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The Ethiopian Navy under Haile Selassie
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Colonel Mengistu Hailemariam (born 1937) was the most famous officer of the Derg, the military junta that governed Ethiopia from 1974 to 1987, and the president of the People’s Democratic Republic of Ethiopia.
He oversaw the Ethiopian Red Terror of 1977-1978, a repression campaign against the Ethiopian People’s Revolutionary Party and other anti-Derg factions.
After the downfall of Haile Selassie, Ethiopia was controlled by Communist regimes which shifted the equipment, organization and doctrines away from Western European and American influences towards those of the Soviet Union and other Communist countries, especially Cuba.
The modern ENDF has a wide mix of equipment. It does not produce its own weapons, so all arms must be imported.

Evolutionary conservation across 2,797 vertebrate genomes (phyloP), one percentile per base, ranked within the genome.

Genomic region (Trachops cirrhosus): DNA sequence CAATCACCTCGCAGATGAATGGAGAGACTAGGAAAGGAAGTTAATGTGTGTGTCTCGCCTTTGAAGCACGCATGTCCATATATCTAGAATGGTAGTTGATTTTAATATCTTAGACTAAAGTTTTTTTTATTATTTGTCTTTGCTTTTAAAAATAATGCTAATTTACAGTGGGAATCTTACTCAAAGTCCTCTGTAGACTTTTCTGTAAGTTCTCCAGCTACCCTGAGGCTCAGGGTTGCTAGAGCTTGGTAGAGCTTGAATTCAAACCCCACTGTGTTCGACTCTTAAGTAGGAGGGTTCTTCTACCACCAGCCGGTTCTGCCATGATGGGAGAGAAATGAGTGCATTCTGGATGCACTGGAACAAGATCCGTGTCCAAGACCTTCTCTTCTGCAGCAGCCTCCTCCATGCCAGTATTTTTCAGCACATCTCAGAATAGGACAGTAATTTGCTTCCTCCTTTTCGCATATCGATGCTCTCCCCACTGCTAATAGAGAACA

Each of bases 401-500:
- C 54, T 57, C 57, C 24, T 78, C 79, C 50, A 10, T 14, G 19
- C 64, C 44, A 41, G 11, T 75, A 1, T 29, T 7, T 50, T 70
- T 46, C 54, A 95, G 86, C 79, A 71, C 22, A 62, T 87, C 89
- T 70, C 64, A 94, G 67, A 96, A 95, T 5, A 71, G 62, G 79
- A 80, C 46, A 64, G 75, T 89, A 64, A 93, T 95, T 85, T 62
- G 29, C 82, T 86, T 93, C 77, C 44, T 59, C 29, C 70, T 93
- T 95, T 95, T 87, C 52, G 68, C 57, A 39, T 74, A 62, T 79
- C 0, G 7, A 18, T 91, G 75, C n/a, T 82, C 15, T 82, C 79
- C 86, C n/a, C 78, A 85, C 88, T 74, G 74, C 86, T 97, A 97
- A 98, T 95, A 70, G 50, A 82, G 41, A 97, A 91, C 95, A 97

It has used its position to act as a reseller of arms to other African nations, such as Burundi and Somalia.
Many of its major weapons systems stem from the Communist era and are of Soviet and Eastern bloc design.
The United States was Ethiopia’s major arms supplier from the end of World War 2 until 1977, when Ethiopia began receiving massive arms shipments from the Soviet Union.
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The Ethiopian National Defense’s (ENDF) Equipment
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The Battle of Adwa, Adwa also spelled ADOWA, Italian ADUA (March 1, 1896), military clash at Adwa, in north-central Ethiopia, between the Ethiopian army of King Menilek II and Italian forces.
The decisive Ethiopian victory checked Italy’s attempt to build an empire in Africa comparable to that of the French or the British.
The death (in 1889) of the Ethiopian emperor Yohannes IV was followed by great disorder, during which the Italians helped Menilek of Shewa (Shoa) win the throne.
In addition, the Treaty of Wichale (Ucciali), which Italy had signed with Menilek in 1889, was interpreted by the Italian premier Francesco Crispi as implying the declaration of an Italian protectorate over Ethiopia.